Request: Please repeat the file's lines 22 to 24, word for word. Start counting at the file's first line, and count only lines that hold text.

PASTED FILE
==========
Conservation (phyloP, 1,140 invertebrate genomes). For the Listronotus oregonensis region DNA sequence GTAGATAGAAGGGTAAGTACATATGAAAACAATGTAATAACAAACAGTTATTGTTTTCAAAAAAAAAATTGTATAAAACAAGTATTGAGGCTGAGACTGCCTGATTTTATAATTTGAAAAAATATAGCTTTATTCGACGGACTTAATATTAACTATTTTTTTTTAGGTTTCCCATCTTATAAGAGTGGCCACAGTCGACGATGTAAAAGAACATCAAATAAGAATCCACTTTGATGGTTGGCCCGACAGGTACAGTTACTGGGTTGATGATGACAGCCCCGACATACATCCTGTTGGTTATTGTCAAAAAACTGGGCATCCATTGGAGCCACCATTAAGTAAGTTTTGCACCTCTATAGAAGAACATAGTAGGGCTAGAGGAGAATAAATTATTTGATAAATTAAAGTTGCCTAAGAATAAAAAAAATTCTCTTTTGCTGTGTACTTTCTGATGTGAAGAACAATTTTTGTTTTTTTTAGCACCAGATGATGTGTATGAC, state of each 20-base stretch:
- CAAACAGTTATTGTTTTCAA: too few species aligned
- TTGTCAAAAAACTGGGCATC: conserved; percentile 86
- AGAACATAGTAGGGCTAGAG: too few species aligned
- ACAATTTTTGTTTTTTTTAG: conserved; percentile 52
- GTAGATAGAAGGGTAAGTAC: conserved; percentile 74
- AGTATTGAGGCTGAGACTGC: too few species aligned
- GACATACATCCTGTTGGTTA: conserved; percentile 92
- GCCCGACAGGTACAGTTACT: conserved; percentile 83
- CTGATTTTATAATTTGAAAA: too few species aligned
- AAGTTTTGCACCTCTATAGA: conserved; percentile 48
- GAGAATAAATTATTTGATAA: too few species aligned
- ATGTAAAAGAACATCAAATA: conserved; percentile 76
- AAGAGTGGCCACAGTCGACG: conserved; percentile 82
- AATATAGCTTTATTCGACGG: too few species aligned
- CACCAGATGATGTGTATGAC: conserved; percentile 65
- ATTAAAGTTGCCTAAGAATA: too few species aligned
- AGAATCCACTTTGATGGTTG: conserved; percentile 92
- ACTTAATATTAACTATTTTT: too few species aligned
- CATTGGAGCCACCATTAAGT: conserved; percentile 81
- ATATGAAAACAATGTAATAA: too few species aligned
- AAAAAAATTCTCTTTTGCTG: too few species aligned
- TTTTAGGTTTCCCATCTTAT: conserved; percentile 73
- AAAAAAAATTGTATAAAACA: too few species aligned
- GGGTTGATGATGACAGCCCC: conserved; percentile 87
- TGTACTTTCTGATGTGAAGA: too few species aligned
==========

- AAAAAAATTCTCTTTTGCTG: too few species aligned
- TTTTAGGTTTCCCATCTTAT: conserved; percentile 73
- AAAAAAAATTGTATAAAACA: too few species aligned